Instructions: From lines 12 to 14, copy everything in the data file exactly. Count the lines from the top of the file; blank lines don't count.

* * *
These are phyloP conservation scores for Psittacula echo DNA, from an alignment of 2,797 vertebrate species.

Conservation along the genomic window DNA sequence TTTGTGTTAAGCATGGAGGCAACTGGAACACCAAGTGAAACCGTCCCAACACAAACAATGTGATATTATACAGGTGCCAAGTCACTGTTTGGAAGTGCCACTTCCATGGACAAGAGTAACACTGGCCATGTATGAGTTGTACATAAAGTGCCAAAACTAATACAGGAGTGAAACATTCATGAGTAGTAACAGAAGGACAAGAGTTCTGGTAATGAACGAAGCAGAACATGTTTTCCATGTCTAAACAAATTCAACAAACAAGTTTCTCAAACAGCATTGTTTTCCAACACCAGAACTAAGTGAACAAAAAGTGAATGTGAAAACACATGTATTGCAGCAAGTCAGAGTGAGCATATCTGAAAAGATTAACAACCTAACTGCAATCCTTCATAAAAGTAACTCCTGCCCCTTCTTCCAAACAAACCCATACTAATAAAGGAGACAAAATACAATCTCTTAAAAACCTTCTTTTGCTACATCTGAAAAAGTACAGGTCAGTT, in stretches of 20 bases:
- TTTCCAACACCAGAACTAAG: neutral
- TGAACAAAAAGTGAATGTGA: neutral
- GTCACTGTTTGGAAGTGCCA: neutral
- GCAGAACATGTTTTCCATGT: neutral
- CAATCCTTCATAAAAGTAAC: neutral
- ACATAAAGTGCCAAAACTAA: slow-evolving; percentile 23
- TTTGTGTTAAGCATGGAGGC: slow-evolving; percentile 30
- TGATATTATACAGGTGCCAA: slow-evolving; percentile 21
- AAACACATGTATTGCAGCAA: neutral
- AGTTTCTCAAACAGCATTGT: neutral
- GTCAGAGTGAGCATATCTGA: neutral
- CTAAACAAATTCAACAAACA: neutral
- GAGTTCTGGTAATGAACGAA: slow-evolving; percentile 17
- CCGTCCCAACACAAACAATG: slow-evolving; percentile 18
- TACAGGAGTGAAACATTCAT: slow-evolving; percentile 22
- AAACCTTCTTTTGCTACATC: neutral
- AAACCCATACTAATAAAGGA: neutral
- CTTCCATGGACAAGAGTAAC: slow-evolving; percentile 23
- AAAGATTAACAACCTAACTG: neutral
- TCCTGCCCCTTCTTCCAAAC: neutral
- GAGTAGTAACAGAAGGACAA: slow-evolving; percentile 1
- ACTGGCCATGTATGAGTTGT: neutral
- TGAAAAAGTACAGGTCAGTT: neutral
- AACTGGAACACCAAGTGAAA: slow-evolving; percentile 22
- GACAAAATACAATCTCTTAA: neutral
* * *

- AGTTTCTCAAACAGCATTGT: neutral
- GTCAGAGTGAGCATATCTGA: neutral
- CTAAACAAATTCAACAAACA: neutral